9. In combination, a liquid supply pipe having spray means at its discharge end producing a substantially flat spray in a plane inclined relative to the longitudinal axis of said supply pipe, sleeve means supporting said supply pipe and permitting oscillation of said supply pipe about its longitudinal axis, means for pivotally supporting said sleeve means for tilting movements about a transverse horizontal axis, an electric motor, means operatively connecting said motor to said sleeve means and arranged to oscillate said sleeve means about said transverse horizontal axis, means operatively connecting said motor to said supply pipe and arranged to oscillate said supply pipe about its longitudinal axis, said connecting means being synchronized relative to said motor to provide a spray discharge in a plane parallel to said horizontal axis in the extreme upper and lower positions of said spray means and in oppositely inclined planes at the limits of the oscillations of said supply pipe about its longitudinal axis.

10. A spray nozzle comprising a discharge pipe having a restricted spray orifice of circular crosssection at its discharge end, a spreader plate spaced from and of substantially greater width than the discharge end of said discharge pipe and arranged in the path of discharge of and at an oblique angle to the axis of said discharge pipe, and a hood rigidly mounted on said discharge pipe completely surrounding in spaced relation with and projecting beyond the discharge end of said discharge pipe, the projecting end of said hood being in contact with and integrally connected to said spreader plate along a substantial portion of its periphery.

11. A spray nozzle comprising a discharge pipe having a restricted spray orifice of circular crosssection at its discharge end, a spreader plate spaced from the discharge end of said discharge pipe and arranged in the path of discharge of and at an oblique angle to the axis of said discharge pipe, and a circular hood rigidly mounted on said discharge pipe surrounding and projecting beyond the discharge end of said discharge pipe, one circumferential portion of substantial extent of the projecting end of said hood being in contact with and integrally connected to said spreader plate with the remaining portion arranged in a different plane intersecting said spreader plate and out of the main path of the spray impinging on said spreader plate.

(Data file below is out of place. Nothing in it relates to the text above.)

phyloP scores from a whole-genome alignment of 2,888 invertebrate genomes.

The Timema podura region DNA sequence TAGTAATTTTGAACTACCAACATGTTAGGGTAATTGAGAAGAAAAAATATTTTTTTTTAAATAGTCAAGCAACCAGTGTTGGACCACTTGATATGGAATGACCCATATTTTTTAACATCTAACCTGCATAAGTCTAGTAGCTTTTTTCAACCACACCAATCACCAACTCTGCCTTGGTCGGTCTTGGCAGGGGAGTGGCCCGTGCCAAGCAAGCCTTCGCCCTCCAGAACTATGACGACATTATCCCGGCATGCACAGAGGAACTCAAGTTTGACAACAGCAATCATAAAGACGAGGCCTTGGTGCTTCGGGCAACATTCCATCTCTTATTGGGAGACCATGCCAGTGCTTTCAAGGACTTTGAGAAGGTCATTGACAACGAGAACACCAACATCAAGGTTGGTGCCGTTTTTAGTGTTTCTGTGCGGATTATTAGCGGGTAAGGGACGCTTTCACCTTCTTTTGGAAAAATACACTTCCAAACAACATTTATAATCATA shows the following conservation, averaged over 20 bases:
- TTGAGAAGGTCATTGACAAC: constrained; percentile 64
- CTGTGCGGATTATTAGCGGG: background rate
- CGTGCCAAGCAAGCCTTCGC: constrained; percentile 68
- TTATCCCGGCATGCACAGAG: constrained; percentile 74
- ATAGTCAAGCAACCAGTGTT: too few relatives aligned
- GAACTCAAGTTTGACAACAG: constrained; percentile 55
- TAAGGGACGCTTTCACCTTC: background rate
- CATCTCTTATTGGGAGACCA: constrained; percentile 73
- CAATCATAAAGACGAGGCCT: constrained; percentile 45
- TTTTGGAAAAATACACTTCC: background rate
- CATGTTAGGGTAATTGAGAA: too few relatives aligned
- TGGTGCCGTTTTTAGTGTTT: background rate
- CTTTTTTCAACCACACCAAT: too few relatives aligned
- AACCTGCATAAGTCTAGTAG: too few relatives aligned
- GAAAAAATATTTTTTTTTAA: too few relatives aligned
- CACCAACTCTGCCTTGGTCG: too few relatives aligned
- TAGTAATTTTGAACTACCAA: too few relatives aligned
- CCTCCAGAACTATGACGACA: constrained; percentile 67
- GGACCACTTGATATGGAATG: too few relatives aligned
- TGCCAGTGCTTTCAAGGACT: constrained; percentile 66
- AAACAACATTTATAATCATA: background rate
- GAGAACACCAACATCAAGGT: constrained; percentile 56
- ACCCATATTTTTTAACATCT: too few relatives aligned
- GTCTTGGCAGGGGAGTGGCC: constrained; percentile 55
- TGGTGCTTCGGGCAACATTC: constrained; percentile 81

12. A spray nozzle comprising an inclined discharge pipe having a restricted spray orifice of circular cross-section at its discharge end, a spreader plate spaced from the lower end of said discharge pipe and arranged in the path of discharge of and at an acute angle to the axis of said discharge pipe, and a circular hood surrounding in spaced relation with and projecting beyond the lower end of said discharge pipe, one circumferential portion of the lower end of said hood being in contact with and connected to said spreader plate with the remaining circumferential portion in a different plane intersecting said spreader plate at a substantial angle adjacent the point of intersection of the axis of said discharge pipe.

13. In combination, a spray nozzle comprising a discharge pipe having a restricted spray orifice of circular cross-section at its discharge end and a substantially flat spreader plate spaced from the discharge end of said discharge pipe and arranged in the path of discharge of and at'an acute angle to the axis of said discharge pipe so as to produce a substantially flat spray, and means arranged to continuously oscillate said spreader plate about the longitudinal axis of said discharge pipe.

14. In combination, a spray nozzle comprising a discharge pipe having a restricted spray orifice at its discharge end and a spreader plate spaced from the discharge end of said discharge pipe and arranged in the path of discharge of and at an angle to the axis of said discharge pipe so as to produce a substantially flat spray, and means arranged to continuously oscillate said spray nozzle and spreader plate about a vertical axis.

15. In combination, a spray nozzle comprising a discharge pipe and a spreader plate spaced from the discharge end of said discharge pipe and arranged in the path of discharge of and at an angle to the axis of said discharge pipe so as to produce a substantially flat spray, and means arranged to simultaneously oscillate said spray nozzle and spreader plate about a transverse horizontal axis and about the longitudinal axis of said discharge pipe.

16. In combination, a spray nozzle comprising a discharge pipe having a restricted spray orifice at its discharge end and a substantially flat spreader plate spaced from the discharge end of said discharge pipe and arranged in the path of spray discharge at an angle to the axis of said discharge pipe so as to produce a substantially flat spray, and means arranged to continuously bodily move said spray nozzle in oscillations about a transverse horizontal axis and a laterally offset longitudinal axis. LESLIE S. WILCOXSON.

FREDERIC G. ELY.